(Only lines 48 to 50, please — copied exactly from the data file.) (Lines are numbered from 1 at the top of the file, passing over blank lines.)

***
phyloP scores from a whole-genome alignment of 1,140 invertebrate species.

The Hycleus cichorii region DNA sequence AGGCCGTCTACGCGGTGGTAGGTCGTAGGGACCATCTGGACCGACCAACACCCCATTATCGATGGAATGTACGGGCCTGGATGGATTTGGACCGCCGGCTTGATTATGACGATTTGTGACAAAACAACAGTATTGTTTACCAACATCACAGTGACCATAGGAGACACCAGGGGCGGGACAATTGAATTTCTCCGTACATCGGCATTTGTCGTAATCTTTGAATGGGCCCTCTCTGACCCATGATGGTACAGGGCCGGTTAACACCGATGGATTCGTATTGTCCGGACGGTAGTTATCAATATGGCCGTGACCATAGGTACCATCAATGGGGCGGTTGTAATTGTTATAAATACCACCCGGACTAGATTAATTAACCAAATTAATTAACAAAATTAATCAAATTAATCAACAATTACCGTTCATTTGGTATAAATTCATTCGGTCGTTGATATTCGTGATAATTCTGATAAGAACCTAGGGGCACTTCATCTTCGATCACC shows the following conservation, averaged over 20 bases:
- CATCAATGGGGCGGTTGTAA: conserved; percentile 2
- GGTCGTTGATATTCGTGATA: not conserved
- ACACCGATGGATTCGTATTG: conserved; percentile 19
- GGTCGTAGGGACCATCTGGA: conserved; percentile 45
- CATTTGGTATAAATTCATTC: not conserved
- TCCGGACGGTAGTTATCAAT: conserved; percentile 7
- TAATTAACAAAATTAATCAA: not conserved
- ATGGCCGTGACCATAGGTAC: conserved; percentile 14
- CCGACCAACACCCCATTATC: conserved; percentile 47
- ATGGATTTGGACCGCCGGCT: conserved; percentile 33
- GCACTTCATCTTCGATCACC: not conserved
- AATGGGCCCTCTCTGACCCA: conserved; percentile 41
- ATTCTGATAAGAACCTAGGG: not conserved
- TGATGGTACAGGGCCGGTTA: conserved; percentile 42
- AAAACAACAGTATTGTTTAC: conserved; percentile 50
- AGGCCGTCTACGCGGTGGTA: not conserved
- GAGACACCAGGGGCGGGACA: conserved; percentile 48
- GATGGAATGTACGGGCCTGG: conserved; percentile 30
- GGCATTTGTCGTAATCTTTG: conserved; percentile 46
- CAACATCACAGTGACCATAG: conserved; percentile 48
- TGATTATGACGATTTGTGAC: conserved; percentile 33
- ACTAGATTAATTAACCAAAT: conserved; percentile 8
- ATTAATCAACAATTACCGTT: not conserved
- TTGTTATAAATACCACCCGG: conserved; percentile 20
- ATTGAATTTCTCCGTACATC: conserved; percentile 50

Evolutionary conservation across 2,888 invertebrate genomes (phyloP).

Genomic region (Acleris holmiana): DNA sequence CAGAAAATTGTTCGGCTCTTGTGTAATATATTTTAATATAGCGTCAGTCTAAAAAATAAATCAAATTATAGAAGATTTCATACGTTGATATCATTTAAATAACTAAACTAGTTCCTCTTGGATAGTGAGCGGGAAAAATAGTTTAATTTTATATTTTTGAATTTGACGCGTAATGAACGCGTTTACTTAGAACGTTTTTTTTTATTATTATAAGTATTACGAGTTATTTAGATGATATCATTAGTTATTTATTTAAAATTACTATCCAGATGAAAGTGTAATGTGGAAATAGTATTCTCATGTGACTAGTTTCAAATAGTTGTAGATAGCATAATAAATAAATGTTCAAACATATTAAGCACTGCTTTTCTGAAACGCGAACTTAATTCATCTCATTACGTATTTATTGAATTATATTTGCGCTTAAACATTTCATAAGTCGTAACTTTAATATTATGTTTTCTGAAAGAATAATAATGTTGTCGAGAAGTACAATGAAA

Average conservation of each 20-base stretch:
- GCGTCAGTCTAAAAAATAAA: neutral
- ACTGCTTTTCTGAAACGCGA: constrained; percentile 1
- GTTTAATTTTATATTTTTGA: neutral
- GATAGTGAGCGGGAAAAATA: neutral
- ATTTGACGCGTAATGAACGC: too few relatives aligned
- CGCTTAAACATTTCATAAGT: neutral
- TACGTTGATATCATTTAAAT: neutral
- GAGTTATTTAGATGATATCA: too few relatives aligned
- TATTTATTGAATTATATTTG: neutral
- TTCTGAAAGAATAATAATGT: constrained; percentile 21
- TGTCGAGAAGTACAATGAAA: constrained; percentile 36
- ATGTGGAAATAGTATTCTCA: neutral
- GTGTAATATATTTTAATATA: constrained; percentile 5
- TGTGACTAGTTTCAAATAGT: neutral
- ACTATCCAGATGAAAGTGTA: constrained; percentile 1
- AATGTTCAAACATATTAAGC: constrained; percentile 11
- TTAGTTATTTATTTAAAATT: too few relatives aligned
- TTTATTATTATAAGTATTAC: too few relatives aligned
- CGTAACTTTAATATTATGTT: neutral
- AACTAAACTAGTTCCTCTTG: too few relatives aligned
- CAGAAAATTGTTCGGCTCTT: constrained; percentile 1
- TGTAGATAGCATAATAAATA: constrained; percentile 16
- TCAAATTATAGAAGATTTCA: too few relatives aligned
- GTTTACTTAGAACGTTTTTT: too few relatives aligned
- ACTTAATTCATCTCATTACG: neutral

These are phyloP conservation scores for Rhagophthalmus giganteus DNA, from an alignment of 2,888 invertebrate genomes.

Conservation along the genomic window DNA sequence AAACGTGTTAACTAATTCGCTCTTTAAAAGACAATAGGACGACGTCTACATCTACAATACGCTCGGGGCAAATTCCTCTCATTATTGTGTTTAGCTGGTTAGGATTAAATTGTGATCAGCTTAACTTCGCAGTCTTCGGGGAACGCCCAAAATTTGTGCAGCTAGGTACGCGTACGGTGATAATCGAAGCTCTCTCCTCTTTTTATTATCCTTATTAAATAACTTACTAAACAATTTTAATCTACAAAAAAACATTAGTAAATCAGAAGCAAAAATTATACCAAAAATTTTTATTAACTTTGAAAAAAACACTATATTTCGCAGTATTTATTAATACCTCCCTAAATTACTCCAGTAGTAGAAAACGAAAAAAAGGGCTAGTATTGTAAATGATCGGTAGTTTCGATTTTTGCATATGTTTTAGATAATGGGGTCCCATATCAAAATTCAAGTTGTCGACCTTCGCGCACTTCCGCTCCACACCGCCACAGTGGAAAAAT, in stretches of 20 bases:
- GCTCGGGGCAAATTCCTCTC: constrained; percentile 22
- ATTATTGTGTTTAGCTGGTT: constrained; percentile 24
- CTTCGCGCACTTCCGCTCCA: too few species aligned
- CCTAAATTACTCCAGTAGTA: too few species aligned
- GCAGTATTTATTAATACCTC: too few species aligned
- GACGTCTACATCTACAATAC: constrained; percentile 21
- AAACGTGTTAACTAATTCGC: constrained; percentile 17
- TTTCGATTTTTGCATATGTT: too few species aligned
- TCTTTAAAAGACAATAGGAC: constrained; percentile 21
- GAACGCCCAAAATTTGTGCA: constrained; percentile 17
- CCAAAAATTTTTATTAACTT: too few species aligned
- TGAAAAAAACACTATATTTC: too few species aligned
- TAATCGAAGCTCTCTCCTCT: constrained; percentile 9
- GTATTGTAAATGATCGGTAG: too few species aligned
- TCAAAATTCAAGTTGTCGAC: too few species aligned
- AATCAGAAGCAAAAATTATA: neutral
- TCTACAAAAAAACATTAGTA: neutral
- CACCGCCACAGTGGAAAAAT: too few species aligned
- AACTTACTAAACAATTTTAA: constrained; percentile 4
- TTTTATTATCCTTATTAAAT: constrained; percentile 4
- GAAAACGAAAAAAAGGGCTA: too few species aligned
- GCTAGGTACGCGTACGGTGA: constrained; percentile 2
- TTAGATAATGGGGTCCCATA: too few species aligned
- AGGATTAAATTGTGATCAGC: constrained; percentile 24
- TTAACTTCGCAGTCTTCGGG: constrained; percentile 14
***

- TTTATTATTATAAGTATTAC: too few relatives aligned
- CGTAACTTTAATATTATGTT: neutral
- AACTAAACTAGTTCCTCTTG: too few relatives aligned